JCPS student assignment committee

JCPS’ student assignment committee meets in February 2019. | Photo by Olivia Krauth

A student assignment plan giving students in Louisville’s West End more choice in where they attend school is advancing to community and school board discussion.

Jefferson County Public Schools currently assigns each middle and high school student one “resides” school — the school they attend if they do not opt for a magnet program. For most students in the West End, that school is often miles away, sometimes on the other side of the county. The distance can limit parental engagement or participation in after-school activities.

The new proposal would give those students a choice between two resides schools — one around the current location of their assigned school, the other closer to their neighborhood. Elementary school assignment, which uses a cluster method, is not expected to change.

Initially proposed by Superintendent Marty Pollio in June, a committee tasked with reviewing the assignment plan gave the “dual resides” proposal the green light for larger discussion Tuesday. Community and board feedback will be sought, and a consultant will handle specifics and potentially pitch other plans. JCPS hopes to have a plan finalized in time for parents to select schools for the 2020-21 year this fall.

JCPS reviews how it assigns students to schools every five to seven years. The district is required to modify the plan in some capacity this time as part of a corrective action plan with the state. Education Commissioner Wayne Lewis has said he doesn’t have a plan he wants to be implemented. He believes all assignment decisions need to be made locally, he told reporters last August.

While lauded for its emphasis on diversity, the assignment plan is criticized for putting the burden of creating diverse schools on the backs of poor, black students and their families. Black students in the West End are often bused to their resides school for diversity, while white students are lured to the West End by magnet programs.

The committee sought a plan that balanced choice — something a countywide survey found was a top priority of parents and students — with the district’s focus on diversity and equity.

While the committee liked the proposal overall, some fear it will create high concentrations of poverty in schools. High-need schools often require more resources and student supports, potentially meaning a shift in how district funds are allocated. Pollio said Tuesday resourcing in those schools must be “substantial” to help.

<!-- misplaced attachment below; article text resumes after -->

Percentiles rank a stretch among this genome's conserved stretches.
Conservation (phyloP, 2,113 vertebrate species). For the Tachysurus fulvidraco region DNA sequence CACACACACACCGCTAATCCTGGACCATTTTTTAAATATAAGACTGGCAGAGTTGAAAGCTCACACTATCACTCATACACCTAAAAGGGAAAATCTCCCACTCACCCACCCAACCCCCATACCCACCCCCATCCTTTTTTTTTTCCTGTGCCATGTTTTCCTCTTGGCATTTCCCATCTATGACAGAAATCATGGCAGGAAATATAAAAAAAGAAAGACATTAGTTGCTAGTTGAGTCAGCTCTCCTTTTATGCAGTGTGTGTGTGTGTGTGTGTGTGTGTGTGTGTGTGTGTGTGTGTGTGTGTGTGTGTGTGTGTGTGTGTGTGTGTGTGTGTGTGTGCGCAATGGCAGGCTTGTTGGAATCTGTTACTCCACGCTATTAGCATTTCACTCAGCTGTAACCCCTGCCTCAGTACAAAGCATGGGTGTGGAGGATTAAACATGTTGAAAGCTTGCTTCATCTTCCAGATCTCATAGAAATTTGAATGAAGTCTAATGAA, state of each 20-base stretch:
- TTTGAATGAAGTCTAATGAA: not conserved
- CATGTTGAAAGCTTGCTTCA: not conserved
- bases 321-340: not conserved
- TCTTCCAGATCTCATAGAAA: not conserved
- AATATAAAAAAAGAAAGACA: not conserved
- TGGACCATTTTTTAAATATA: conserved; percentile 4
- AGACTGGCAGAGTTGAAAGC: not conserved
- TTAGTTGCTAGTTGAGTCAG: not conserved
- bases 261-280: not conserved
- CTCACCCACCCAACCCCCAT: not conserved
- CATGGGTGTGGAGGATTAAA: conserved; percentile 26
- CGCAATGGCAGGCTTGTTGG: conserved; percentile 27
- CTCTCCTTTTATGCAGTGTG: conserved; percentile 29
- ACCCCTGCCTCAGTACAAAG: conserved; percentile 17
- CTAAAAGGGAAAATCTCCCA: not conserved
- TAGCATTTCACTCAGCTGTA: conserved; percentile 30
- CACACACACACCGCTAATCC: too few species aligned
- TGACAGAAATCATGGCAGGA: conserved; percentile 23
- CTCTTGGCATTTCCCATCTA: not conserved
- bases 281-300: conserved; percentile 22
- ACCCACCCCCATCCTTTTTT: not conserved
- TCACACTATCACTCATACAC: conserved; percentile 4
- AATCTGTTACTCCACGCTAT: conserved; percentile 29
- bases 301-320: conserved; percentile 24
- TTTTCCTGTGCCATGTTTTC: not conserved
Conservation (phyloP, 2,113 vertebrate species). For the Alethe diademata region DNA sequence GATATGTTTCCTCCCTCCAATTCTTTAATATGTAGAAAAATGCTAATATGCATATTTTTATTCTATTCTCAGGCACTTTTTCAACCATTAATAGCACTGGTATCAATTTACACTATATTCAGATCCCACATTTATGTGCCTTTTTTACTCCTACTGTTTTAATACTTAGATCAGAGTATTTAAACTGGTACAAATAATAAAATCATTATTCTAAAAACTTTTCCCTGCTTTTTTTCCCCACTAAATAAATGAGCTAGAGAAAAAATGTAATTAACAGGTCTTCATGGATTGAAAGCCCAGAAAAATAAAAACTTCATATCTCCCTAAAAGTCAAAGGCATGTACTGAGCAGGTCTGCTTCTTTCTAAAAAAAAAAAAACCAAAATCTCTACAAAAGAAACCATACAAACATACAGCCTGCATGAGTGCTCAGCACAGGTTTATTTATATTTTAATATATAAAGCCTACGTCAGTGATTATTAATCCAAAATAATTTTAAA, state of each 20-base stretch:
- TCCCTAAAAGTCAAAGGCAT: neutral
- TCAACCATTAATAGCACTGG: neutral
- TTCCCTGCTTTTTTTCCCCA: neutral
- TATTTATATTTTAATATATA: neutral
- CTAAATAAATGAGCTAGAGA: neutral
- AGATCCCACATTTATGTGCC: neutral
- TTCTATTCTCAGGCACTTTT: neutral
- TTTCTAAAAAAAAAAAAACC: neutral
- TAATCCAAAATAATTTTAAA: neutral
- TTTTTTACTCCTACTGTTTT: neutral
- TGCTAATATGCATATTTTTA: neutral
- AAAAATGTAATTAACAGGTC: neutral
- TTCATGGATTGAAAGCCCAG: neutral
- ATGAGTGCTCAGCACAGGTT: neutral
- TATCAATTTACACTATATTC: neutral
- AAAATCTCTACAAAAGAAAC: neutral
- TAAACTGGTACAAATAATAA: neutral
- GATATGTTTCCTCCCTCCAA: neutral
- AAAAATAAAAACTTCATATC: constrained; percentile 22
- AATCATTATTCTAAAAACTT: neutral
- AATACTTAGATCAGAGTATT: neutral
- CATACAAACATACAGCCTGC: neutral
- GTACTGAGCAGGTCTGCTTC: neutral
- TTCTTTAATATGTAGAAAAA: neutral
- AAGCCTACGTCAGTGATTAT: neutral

Pollio said there is “no question” that JCPS will need to build a new middle school in the West End should the plan pass. There is not a middle school that isn’t a full magnet program in the West End, leaving little room for students who opt to stay in the area. JCPS passed a $120 million facilities plan to build four new schools, but it does not include a West End middle school.

JCPS partially relies on magnet programs, which often have behavior and academic admission requirements, to create diverse schools. Placing more magnet programs in West End schools brings in white students, reducing the diversity burden on black students, but can take up room in schools for students in the area who want to stay in the area.

Magnets can also run into equity and access issues. African American students are disproportionately more likely to get in trouble at school, potentially lessening the chances they’ll be accepted into a program of choice. Adjusting magnet admission requirements may be on the table as another way to increase school choice for black students, some committee members said.

Pollio said the committee will continue to grapple with magnet access issues as the larger plan is discussed.

Since students will still have the option to go to their current resides school, and because the district is required to transport students to it, the proposal is unlikely to reduce the number of bus routes or amount spent on transportation. Those against busing for desegregation frequently criticize the district for its transportation spending, pushing it to cut back on diversity-driven transportation and return to “neighborhood schools.”

What do you think about JCPS’ assignment plan? What would you like to see changed in a new plan? Email education reporter Olivia Krauth your thoughts at